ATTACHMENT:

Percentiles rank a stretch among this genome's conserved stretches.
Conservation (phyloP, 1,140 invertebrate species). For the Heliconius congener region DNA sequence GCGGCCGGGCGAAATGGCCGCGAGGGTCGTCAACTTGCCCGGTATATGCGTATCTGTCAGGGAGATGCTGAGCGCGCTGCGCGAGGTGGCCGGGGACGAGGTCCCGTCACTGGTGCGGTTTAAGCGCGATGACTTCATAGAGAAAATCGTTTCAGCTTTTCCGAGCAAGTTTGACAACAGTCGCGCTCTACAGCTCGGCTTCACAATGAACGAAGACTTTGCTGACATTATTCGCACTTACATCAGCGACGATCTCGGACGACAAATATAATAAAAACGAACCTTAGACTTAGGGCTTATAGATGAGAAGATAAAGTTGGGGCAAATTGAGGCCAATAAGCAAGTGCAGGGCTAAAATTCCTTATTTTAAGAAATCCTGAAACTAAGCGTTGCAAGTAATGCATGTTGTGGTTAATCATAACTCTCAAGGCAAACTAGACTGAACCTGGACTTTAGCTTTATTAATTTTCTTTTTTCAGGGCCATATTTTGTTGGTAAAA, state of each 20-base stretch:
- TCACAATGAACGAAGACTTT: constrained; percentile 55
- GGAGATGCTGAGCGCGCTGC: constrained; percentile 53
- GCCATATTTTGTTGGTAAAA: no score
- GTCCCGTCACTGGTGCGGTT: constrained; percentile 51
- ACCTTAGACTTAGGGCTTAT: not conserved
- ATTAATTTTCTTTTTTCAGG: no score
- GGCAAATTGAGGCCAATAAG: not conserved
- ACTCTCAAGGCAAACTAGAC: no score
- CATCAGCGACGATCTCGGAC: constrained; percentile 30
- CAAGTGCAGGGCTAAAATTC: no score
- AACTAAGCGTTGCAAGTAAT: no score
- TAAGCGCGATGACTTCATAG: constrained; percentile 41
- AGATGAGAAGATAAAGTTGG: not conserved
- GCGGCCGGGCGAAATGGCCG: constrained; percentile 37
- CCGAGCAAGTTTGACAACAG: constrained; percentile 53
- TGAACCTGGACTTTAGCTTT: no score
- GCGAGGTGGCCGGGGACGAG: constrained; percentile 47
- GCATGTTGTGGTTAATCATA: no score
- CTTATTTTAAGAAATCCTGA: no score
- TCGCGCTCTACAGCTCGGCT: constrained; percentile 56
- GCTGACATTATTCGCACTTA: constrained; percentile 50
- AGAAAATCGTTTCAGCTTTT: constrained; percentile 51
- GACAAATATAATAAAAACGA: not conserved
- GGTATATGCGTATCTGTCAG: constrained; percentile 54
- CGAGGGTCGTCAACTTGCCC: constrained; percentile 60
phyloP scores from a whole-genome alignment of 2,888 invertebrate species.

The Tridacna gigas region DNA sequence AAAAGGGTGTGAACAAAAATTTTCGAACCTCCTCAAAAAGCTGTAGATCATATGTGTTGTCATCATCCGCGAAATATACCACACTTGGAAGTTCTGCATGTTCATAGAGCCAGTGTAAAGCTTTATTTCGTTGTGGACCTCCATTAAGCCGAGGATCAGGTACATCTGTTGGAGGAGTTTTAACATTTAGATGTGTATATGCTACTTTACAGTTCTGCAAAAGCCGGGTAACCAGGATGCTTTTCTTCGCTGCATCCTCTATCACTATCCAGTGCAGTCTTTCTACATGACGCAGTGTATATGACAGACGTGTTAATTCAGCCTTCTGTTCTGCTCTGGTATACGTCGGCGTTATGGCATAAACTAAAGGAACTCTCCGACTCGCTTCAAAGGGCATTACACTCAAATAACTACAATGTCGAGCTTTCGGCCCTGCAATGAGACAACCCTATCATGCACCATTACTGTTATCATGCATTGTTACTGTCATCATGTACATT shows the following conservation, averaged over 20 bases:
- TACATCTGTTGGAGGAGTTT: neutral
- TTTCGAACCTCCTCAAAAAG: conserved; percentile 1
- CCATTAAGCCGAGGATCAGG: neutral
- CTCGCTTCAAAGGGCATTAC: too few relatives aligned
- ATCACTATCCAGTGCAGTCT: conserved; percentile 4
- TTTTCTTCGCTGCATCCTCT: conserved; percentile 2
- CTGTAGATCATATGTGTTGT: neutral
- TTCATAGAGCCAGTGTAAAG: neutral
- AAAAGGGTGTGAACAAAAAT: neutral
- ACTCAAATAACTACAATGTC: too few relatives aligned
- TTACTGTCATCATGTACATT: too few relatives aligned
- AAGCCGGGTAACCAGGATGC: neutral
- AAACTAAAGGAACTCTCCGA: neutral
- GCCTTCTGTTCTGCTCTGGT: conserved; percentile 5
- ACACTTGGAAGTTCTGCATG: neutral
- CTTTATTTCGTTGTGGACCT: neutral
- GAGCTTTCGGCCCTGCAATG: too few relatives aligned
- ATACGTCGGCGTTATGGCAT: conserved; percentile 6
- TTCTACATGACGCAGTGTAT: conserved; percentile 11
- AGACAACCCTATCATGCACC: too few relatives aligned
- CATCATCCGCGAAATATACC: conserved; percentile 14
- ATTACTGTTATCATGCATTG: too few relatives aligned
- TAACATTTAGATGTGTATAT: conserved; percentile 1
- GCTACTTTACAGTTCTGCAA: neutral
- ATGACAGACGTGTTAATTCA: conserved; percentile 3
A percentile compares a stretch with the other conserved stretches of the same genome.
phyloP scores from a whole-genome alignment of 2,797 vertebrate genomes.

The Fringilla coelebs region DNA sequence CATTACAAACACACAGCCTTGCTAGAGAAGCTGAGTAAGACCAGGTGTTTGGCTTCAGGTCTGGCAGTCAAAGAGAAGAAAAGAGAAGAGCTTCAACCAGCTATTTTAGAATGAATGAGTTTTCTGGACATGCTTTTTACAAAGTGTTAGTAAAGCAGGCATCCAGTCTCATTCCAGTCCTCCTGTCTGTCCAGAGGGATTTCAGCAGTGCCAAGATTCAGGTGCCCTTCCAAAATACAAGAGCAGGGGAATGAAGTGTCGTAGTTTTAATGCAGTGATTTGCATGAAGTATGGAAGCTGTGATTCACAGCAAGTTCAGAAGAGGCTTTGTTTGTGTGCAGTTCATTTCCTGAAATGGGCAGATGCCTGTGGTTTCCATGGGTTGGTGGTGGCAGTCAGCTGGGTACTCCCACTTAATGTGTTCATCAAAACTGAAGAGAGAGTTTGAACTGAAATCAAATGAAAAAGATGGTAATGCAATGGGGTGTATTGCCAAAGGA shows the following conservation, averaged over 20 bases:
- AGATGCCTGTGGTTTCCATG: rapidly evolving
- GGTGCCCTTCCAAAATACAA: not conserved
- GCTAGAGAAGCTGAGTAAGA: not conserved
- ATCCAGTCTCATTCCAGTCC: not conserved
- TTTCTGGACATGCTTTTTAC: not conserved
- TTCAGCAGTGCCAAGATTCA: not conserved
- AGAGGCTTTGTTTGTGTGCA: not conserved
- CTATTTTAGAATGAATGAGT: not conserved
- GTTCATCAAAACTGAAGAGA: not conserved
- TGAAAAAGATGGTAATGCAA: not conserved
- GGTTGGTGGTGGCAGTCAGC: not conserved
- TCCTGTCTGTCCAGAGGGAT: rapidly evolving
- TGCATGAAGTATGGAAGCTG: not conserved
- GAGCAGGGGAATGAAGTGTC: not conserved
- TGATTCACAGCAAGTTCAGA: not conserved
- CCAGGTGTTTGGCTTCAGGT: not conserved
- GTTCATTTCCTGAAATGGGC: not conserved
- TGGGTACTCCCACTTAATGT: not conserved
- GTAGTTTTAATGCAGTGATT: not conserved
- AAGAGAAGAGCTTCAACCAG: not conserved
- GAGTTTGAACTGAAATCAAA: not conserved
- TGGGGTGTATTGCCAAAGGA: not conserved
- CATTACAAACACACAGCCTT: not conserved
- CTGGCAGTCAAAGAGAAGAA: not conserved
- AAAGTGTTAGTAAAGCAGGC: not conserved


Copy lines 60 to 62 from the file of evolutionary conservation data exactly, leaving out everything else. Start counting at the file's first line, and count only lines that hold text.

- GCTAGAGAAGCTGAGTAAGA: not conserved
- ATCCAGTCTCATTCCAGTCC: not conserved
- TTTCTGGACATGCTTTTTAC: not conserved